- Scenario 1 — You have a well-defined agenda/goal and you are deeply invested in a particular field. For example, you’re an NLP practitioner and you want to learn how GPT-4 has given us a breakthrough in NLP. This is always a nice scenario to be in as it offers clarity.
- Scenario 2 — You want to keep abreast of the developments in a host of areas, say how a new deep learning architecture has helped us solve a 50-year old biological problem of understanding protein structures. This is often the case for beginners or for people who consume their daily dose of news from research papers (yes, they exist!).
If you’re an inquisitive beginner with no starting point in mind, start with scenario 2. Shortlist a few topics you want to read about until you find an area that you find intriguing. This will eventually lead you to scenario 1.
ML Reproducibility Challenge
In addition to these generic goals, if you need an end goal for your habit-building exercise of reading research papers, you should check out the ML reproducibility challenge.
You’ll find top-class papers from world-class conferences that are worth diving deep into and reproducing the results.
They conduct this challenge twice a year and they have one coming up in Spring 2021. You should study the past three versions of the challenge, and I’ll write a detailed post on what to expect, how to prepare, and so on.
Now you must be wondering – how can you find the right paper to read?
How to Find the Right Paper to Read
In order to get some ideas around this, I reached out to my friend, Anurag Ghosh who is a researcher at Microsoft. Anurag has been working at the crossover of computer vision, machine learning, and systems engineering.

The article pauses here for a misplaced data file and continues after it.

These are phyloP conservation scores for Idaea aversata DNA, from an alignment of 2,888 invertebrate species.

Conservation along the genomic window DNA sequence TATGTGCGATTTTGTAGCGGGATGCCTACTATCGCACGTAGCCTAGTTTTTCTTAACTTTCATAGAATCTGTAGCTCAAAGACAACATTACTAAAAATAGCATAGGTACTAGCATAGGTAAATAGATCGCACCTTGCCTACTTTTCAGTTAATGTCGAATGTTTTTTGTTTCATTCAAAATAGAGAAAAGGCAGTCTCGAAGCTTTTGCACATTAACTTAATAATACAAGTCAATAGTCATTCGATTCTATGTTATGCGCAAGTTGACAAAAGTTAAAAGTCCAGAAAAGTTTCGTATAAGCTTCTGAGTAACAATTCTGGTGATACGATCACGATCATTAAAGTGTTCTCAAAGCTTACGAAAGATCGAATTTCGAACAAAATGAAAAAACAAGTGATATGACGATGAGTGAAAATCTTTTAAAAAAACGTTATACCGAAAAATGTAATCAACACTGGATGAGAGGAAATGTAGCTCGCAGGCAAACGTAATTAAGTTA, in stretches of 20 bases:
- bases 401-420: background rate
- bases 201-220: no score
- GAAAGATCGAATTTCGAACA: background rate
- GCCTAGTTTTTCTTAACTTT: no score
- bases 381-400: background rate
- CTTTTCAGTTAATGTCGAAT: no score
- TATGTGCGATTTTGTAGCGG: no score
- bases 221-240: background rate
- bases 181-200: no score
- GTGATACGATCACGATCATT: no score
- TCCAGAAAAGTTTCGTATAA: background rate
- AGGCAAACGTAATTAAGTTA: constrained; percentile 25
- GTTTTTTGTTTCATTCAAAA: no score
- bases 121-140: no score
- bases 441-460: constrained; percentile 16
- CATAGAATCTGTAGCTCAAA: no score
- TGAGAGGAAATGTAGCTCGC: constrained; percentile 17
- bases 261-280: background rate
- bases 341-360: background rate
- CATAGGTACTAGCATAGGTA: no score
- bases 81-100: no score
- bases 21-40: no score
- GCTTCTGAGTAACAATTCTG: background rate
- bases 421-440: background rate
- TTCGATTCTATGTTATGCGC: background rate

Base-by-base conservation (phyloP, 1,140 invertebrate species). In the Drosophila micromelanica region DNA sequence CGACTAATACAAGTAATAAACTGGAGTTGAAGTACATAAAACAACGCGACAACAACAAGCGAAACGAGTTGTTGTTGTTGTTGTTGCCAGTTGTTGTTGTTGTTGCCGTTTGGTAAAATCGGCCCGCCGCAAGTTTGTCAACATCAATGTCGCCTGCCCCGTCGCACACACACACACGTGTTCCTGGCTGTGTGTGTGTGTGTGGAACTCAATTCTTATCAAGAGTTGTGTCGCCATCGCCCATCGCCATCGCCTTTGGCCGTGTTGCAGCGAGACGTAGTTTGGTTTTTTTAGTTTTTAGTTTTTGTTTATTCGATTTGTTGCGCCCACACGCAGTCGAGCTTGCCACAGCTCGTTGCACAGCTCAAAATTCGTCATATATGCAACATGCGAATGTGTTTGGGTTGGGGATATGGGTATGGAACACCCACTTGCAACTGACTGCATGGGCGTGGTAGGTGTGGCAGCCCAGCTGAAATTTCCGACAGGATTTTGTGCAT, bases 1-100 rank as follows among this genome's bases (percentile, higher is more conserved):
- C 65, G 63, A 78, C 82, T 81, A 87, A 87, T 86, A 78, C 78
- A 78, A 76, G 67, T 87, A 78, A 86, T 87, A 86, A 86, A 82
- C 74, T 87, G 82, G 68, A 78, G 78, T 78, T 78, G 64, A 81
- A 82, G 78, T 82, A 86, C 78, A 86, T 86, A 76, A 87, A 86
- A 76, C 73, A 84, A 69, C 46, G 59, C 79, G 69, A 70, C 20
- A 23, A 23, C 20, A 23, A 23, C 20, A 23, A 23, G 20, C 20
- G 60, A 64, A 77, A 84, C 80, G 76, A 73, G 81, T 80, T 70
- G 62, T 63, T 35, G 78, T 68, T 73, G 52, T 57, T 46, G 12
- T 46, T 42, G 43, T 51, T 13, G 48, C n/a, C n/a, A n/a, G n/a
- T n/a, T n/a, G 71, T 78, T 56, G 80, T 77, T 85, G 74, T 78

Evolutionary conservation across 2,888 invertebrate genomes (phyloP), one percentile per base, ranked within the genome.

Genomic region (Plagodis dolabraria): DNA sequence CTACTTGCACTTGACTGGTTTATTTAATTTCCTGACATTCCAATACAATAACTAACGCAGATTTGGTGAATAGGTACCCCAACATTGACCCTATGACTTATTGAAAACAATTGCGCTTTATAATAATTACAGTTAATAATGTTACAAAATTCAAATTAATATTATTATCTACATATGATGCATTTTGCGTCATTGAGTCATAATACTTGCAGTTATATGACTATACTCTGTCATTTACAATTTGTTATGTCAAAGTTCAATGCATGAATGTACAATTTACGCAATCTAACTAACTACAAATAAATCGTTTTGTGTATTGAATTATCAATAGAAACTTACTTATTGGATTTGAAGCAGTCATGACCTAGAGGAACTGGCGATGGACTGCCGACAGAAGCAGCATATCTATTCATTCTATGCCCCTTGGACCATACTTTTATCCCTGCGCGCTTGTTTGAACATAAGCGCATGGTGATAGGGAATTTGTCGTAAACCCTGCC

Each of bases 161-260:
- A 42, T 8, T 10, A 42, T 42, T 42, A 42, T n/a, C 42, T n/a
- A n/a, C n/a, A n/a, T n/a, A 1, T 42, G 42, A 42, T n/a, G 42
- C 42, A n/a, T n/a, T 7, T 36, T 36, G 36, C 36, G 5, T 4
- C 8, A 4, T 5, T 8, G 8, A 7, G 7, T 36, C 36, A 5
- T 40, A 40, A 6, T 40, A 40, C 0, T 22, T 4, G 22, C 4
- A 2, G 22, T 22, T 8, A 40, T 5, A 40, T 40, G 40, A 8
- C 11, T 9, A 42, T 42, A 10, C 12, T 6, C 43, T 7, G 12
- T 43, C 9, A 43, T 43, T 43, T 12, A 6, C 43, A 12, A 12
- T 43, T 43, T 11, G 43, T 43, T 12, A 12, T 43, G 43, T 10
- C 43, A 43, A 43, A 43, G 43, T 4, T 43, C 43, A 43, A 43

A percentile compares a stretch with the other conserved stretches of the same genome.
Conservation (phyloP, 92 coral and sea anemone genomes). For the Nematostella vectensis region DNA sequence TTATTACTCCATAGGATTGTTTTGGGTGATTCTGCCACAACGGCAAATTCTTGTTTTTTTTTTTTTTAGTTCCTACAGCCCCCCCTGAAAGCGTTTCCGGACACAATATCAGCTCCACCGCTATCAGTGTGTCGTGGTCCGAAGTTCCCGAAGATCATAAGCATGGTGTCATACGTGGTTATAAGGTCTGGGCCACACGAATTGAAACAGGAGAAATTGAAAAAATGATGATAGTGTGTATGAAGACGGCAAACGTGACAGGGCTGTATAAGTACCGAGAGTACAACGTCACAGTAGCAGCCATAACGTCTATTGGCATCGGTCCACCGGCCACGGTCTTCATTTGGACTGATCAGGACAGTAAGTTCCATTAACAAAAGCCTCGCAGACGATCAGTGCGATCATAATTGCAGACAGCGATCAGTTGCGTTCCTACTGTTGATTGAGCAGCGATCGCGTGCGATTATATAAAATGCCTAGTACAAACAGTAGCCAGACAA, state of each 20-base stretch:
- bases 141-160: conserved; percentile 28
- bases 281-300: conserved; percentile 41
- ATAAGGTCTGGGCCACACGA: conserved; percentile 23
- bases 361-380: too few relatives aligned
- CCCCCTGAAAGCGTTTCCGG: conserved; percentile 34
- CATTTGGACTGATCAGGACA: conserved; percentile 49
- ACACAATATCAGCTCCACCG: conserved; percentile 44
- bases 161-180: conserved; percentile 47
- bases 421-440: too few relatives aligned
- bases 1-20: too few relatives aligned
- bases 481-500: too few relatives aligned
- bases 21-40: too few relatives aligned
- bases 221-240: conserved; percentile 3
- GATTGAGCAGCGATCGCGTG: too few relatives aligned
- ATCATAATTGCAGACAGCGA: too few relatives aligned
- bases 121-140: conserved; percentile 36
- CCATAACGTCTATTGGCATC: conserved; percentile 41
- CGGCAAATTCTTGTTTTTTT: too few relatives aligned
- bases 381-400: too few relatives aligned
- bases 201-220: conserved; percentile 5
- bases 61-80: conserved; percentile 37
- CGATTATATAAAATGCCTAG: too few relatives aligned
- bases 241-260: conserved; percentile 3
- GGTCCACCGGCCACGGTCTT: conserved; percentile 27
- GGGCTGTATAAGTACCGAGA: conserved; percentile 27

Here are a few of his tips for getting started:
- Always pick an area you're interested in.
- Read a few good books or detailed blog posts on that topic and start diving deep by reading the papers referenced in those resources.
- Look for seminal papers around that topic. These are papers that report a major breakthrough in the field and offer a new method perspective with a huge potential for subsequent research in that field. Check out papers from the morning paper or CVF - test of time award/Helmholtz prize (if you're interested in computer vision).
- Check out books like Computer Vision: Algorithms and Applications by Richard Szeliski and look for the papers referenced there.
- Have and build a sense of community. Find people who share similar interests, and join groups/subreddits/discord channels where such activities are promoted.
In addition to these invaluable tips, there are a number of web applications that I’ve shortlisted that help me narrow my search for the right papers to read:
- r/MachineLearning — there are many researchers, practitioners, and engineers who share their work along with the papers they've found useful in achieving those results.
- Arxiv Sanity Preserver — built by Andrej Karpathy to accelerate research. It is a repository of 142,846 papers from computer science, machine learning, systems, AI, Stats, CV, and so on. It also offers a bunch of filters, powerful search functionality, and a discussion forum to make for a super useful research platform.
- Google Research — the research teams at Google are working on problems that have an impact on our everyday lives. They share their publications for individuals and teams to learn from, contribute to, and expedite research. They also have a Google AI blog that you can check out.
How to Read a Research Paper
After you have stocked your to-read list, then comes the process of reading these papers. Remember that NOT every paper is useful to read and we need a mechanism that can help us quickly screen papers that are worth reading.
To tackle this challenge, you can use this Three-Pass Approach by S. Keshav. This approach proposes that you read the paper in three passes instead of starting from the beginning and diving in deep until the end.
The three pass approach